By Vicki Brown, Word&Way Associate Editor
Jefferson City — The Missouri Baptist Convention and Missouri Baptist University must sit down and discuss possible solutions to the ongoing legal battle between the two.
Cole County Circuit Court Judge Thomas Brown sustained the university's motion for mediation after listening to arguments at a hearing Aug. 7.
After hearing from both parties, Judge Brown asked, "What about getting together just to find out" if mediation would work?
He noted that often a matter could be settled when opposing parties ask for mediation. Although he added he usually does not force litigants to try mediation, he approved it in the MBC case in spite of objections from convention attorney G. Stanton Masters.
Masters noted his clients would not be interested in discussing issues if the university does not have a new proposal to offer. "We've been down that road with the college," he said, because MBU's insurer had asked the convention to consider mediation last fall.
University attorney Clyde Farris argued for mediation as a means "to get the matter out of the lawyers' hands." A lot of time and too much money have been already been spent on litigation, he added.
When the judge asked if any flexibility exists in the university's position, Farris responded that MBU is "interested in talking" but that he is unaware of specific changes the university would consider.
The judge's order is among the latest rulings in the continued legal action between the MBC and five entities. In 2000, The Baptist Home changed its charter to allow the institution to elect its own trustees. The following year, MBU, Word&Way, Windermere Baptist Conference Center and the Missouri Baptist Foundation took similar actions.
In the past, messengers to MBC annual meetings elected trustees for the boards.
The convention filed legal action against the five entities on Aug. 13, 2002, in an effort to force the institutions to rescind the charter changes and to regain control of the trustee election process.
Mediation won't slow process
Judge Brown's mediation order allows both sides to continue collecting information so that an eventual trial would not be delayed if an agreement cannot be reached by mediation.
Although the Foundation had considered joining the university's motion on Monday, attorneys have decided to wait to see if the university and the MBC are able to reach an acceptable agreement.
Eric Walter, who appeared at the Aug. 7 hearing on behalf of Windermere, Word&Way and The Home, could not comment on the judge's order. Lead attorney Jim Shoemake could not be reached.
Speaking to news media after the hearing, MBC attorney Michael Whitehead emphasized, "The issue is whether the [entities'] charters are enforceable."
In the past, the convention and the heads of the five entities briefly considered arbitration, rather than mediation, as an option to avoid taking the matter to court.
Messengers to the 2001 MBC annual meeting authorized formation of a legal task force and asked the convention to pursue whatever means necessary to restore the five entities to their former relationship.
Early in 2002, legal task force leaders mentioned the possibility of settling the issues through binding Christian arbitration. But convention leaders and agency heads understood the term differently.
At the time, both sides said they wanted to find a process through which underlying issues — Baptist polity and control — could be dealt with, as well as legal issues.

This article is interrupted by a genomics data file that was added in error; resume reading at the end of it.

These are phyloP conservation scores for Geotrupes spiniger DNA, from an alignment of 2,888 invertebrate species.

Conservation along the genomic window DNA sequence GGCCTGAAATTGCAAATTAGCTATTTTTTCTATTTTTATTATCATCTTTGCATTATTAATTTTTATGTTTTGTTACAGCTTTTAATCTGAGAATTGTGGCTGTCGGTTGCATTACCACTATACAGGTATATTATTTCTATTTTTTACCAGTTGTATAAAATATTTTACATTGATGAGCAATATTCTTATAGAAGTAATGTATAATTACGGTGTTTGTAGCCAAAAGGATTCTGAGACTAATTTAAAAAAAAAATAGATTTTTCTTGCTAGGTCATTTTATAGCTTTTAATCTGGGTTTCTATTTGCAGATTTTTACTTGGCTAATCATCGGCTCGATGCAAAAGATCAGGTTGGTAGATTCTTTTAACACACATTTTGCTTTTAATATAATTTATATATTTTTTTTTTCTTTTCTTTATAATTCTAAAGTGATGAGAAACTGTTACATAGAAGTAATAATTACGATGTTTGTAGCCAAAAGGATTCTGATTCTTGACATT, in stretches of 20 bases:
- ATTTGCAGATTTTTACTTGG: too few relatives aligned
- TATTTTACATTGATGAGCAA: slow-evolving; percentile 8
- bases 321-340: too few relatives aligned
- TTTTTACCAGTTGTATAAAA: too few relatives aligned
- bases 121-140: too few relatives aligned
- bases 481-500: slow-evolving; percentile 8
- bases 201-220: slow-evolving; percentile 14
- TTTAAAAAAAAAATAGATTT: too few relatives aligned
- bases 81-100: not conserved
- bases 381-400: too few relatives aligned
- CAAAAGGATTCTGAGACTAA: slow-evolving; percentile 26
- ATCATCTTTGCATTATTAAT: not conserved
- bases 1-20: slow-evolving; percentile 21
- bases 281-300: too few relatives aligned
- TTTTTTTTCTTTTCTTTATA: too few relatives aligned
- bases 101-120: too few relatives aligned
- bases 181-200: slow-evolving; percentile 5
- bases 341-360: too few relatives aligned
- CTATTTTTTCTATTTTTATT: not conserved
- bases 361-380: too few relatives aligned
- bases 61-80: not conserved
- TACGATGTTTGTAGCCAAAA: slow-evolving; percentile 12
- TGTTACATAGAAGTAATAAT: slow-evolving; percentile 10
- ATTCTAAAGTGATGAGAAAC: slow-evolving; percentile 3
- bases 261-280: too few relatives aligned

Although legal task force leaders said they wanted to discuss those underlying issues, they asked agency heads to sign an agreement that only included a binding Christian arbitration option. The agreement did not mention mediation as a first step, even though Peacemakers, the firm the MBC wanted to use for the process, recommends parties begin with conciliation or mediation before moving to binding arbitration.
In mediation, a third-party mediator helps disputing parties determine a fair and mutually acceptable agreement. Mediation does not always end in a solution.
Binding arbitration allows a third person or a panel of individuals to lead disputing sides to a legal settlement that all parties must accept. The settlement is determined out of court but is legally binding.
Entity heads believed they could not pursue a binding agreement because their board members — not the agency presidents — determine each institution's actions. At the time, the chief executive officers indicated they would consider discussing the issues and work toward a compromise.
A breakthrough seemed to come when both sides met in St. Louis on May 28, 2002. At that session, then-MBC president Bob Curtis, legal task force chairman Gary Taylor and the institutional heads shared testimonies and began tentative discussion of perceived issues.
They discussed ways to understand one another and to find a solution to which all parties could agree. At that time, conciliation and mediation were discussed.
However, after that meeting, Curtis called for a special session of the MBC Executive Board in which board members authorized the legal task force and MBC officers to pursue legal steps.
Entity heads felt the MBC had issued an ultimatum — rescind the actions or the issue would be settled legally, either by an arbitrator or in court.
The Executive Board appeared to strengthen its stand at its December 2002 session. Board members withdrew the binding Christian arbitration option in order to prevent the institutions from requiring the convention to submit to arbitration at a late stage in the legal process.
At that time, they did not indicate whether they would agree to explore other options, such as mediation. (08-08-06)